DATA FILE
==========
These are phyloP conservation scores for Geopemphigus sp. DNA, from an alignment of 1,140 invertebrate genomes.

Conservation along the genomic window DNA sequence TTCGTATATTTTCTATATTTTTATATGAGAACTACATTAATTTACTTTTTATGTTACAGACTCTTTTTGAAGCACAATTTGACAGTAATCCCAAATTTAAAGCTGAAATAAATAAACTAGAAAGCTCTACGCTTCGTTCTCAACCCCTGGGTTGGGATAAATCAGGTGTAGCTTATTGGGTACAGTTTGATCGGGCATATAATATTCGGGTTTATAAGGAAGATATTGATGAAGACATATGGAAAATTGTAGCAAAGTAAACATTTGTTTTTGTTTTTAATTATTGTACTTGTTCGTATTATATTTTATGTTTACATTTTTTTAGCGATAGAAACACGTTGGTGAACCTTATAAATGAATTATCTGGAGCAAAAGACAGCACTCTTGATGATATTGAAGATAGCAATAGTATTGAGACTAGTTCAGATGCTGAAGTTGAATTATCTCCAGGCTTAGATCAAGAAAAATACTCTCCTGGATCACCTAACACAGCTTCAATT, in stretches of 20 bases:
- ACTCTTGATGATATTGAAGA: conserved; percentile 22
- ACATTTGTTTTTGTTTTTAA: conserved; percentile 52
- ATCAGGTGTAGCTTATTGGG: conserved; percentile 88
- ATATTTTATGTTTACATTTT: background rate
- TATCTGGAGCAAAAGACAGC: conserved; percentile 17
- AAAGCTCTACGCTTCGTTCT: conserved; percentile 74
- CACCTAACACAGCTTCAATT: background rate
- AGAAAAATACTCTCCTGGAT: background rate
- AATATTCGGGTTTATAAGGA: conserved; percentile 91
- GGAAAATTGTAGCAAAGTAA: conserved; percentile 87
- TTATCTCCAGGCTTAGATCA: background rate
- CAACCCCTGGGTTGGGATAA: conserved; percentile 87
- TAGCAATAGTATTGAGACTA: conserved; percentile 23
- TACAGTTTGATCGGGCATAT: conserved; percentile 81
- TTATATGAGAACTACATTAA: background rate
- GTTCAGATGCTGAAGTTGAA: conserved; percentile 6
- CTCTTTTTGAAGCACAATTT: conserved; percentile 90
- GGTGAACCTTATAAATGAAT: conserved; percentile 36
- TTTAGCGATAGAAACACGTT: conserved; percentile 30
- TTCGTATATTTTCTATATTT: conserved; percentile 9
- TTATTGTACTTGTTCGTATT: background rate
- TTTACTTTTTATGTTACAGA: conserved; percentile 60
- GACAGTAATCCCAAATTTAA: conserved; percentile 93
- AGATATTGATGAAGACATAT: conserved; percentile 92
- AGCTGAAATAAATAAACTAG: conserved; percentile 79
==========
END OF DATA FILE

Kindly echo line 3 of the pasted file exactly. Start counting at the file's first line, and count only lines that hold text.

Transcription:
- ACTCTTGATGATATTGAAGA: conserved; percentile 22